The annual LeDeR report gives the statistics and findings from NHS reviews following the deaths of people with a learning disability.
This year’s report shows that people with learning disabilities are dying on average 22 years younger than in the general population.
And that of those who died, 49% died an ‘avoidable’ death. This compared to 22% in the general population.
An avoidable death is where someone could have lived longer if they had got better care and treatment.
These figures will once again leave some people angry or scared.
And for others give them pause for thought and reflection.
Phil Hughes, self advocate Rep Body member and part of the Stop People with Learning Disabilities Dying Too Young group said:
“I am not happy with the report as it makes it sound positive and it certainly is not. It’s as bad as usual.
Lessons are not being learnt fast enough. Our lives matter.”
When it was launched, after a public inquiry into the premature and preventable deaths of people with learning disabilities, LeDeR was described as world’s first national programme of its kind with expectation that it would help improve healthcare for people with learning disabilities.
But there has not been the change or progress many people hoped for.
Ivan Olbrechts, family and friends Rep Body member said:
“Despite 6 years of LeDeR reports, the gap in life expectancy between people with a learning disability and the ‘general population’ appears to be worsening.
This year’s statistics make for unhappy reading and compare unfavourably to the findings of the 2013 ‘CIPOLD’ report that led to LeDeR being formed, which showed males with a learning disability died 13 years earlier than the general population and females 20 years.
It is particularly worrying to see that of the 63% of people who had DNACPRs notices in place, reviewers judged that this was clearly followed appropriately in only 40% of cases.
This despite all the specific guidance, awareness raising, campaigning and training that has gone into ensuring the proper recording and appropriate use of DNACPRs since the start of the first COVID lockdown. Even a national scandal and Care Quality Commission investigation hasn’t prevented a worsening trend.
We can’t just keep talking about our ‘shock’ and ‘outrage’. There needs to be real accountability in the system. There needs to be change.”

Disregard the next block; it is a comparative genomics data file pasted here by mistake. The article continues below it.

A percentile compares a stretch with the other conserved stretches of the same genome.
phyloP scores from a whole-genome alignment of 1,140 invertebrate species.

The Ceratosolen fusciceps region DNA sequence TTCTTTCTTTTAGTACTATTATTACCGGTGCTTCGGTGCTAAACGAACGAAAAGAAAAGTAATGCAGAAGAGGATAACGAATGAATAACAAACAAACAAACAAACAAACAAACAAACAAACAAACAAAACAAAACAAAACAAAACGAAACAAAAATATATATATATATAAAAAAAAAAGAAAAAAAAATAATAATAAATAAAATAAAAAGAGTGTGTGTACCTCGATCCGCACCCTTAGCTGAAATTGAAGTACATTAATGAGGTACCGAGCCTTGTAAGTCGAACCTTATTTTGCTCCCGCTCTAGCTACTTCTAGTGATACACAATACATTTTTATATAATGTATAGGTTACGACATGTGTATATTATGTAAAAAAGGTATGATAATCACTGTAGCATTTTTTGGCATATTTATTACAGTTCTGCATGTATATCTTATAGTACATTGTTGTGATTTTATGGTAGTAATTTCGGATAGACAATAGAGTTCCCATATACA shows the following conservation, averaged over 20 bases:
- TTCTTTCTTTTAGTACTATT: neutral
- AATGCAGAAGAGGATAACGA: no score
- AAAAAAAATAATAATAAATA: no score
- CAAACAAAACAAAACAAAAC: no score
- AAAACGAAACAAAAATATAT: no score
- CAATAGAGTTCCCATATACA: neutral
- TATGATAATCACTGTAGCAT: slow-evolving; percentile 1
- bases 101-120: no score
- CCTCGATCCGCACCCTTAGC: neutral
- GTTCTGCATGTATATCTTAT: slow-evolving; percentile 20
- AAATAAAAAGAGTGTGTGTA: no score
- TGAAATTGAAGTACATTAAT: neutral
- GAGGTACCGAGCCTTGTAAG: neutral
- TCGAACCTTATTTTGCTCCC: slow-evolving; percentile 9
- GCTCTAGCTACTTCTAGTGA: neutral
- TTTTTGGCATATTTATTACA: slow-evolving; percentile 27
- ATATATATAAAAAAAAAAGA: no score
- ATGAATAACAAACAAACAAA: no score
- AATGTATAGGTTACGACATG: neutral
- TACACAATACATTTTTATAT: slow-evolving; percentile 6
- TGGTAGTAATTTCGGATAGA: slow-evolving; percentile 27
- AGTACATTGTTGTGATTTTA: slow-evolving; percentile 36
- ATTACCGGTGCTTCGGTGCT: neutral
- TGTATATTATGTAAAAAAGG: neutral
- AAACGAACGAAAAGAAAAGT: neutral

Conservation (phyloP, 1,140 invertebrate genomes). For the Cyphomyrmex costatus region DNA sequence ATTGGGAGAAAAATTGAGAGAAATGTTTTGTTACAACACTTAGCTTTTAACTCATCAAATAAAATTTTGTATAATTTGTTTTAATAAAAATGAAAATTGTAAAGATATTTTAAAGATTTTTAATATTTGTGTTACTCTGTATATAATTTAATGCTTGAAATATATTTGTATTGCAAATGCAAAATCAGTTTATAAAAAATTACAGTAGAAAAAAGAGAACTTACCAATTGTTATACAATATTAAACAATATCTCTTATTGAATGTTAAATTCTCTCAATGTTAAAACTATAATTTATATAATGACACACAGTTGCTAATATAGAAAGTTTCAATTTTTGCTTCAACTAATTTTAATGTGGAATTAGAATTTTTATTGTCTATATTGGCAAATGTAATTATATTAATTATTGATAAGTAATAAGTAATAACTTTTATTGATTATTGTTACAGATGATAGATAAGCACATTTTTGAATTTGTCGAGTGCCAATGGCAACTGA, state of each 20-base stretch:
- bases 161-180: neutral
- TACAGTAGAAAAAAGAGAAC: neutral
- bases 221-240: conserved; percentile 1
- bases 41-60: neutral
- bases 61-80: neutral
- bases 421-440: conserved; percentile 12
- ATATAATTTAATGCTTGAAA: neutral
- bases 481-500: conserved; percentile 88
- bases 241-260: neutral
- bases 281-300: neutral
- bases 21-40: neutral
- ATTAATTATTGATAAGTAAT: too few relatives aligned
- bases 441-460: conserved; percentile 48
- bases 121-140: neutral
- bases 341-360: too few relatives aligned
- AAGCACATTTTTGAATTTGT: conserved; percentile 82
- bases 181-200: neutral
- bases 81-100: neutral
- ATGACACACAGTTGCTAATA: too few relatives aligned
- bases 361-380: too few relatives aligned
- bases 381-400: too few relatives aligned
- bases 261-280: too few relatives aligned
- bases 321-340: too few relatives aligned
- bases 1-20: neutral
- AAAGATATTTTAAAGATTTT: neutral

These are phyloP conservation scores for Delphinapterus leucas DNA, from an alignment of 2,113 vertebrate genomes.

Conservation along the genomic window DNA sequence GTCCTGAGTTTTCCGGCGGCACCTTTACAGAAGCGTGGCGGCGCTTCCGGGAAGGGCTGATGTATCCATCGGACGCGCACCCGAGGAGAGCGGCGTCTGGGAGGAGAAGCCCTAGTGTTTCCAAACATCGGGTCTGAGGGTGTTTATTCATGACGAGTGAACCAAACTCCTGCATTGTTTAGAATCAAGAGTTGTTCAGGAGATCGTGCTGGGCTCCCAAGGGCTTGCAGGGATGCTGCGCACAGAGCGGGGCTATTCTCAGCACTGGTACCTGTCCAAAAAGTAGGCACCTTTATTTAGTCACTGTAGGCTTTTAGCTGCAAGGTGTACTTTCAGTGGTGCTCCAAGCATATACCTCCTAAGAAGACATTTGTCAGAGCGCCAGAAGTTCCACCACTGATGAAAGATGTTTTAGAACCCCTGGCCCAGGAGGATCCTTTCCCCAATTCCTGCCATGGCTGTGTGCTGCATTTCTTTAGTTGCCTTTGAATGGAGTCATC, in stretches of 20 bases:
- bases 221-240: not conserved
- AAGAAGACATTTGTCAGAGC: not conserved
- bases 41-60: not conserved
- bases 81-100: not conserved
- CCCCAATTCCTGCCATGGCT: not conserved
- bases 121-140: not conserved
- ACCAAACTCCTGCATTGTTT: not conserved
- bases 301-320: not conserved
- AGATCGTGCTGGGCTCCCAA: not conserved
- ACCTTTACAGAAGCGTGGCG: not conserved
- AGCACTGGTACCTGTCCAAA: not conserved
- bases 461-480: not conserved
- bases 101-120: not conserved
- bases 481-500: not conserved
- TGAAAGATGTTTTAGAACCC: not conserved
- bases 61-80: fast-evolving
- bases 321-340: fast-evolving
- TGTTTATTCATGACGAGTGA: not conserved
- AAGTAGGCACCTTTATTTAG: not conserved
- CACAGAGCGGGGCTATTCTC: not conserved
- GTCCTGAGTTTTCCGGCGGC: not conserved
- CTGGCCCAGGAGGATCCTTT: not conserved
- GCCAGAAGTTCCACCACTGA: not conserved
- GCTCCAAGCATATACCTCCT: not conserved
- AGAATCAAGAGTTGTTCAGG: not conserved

The granular harsh reality behind some of the numbers in the report is sometimes laid out at inquests (shared by people like George Julian) or through Court of Protection hearings that the Open Justice project shares.
Too many examples of families having to fight to get accountability and recognition of how their loved ones were failed.
Phil Hughes continued:
“We need everyone to know about these figures, call for action and work together for change now.”
Working Together for change
We urge everyone who works in or leads services of any kind to look carefully at the LeDeR report in more detail and think what they can do to ‘work together for change.’
But ultimately this is about worth.
About wider inequalities experienced by people with learning disabilities and their families.
Access to good healthcare, education, paid employment, housing, good support.
It is all these factors of how an ordinary good life come together that is at the heart of Good Lives.
There needs to be proper, open on-going action not short-term interests or words.
And that requires action by every one of us including:
Better ways of holding all NHS organisations to account and make the changes it has known for years are needed.
The inclusion of the critical role of people with lived experience.
At every level.
For example, Learning Disability England supported the Stop People Dying Too Young Group in asking the Ministerial Oversight Group on DNACPR to reconsider their decision not to include people with lived experience in the group.
Social care workers and organisations coming together with self advocates and families on an equal basis as drivers for change in people’s lives as well as NHS services.
At the heart is the need to really listen and learn from the people with learning disabilities, autistic people and their families.
To involve self advocates and families in every part of creating change.
To act on the many examples of rights based person centred support.
And believe in the importance of people with learning disabilities, their families and supporters being key agents in the solution.
Over the coming months, Learning Disability England members will be coming together to agree next steps on building change together.
As Lisa Hopkins, CEO at SeeAbility and Learning Disability England Trustee said in her recent article in Learning Disability Today,
“This stuff is important. In fact, at the moment, it’s easy to argue that it’s critical. Together we are stronger.”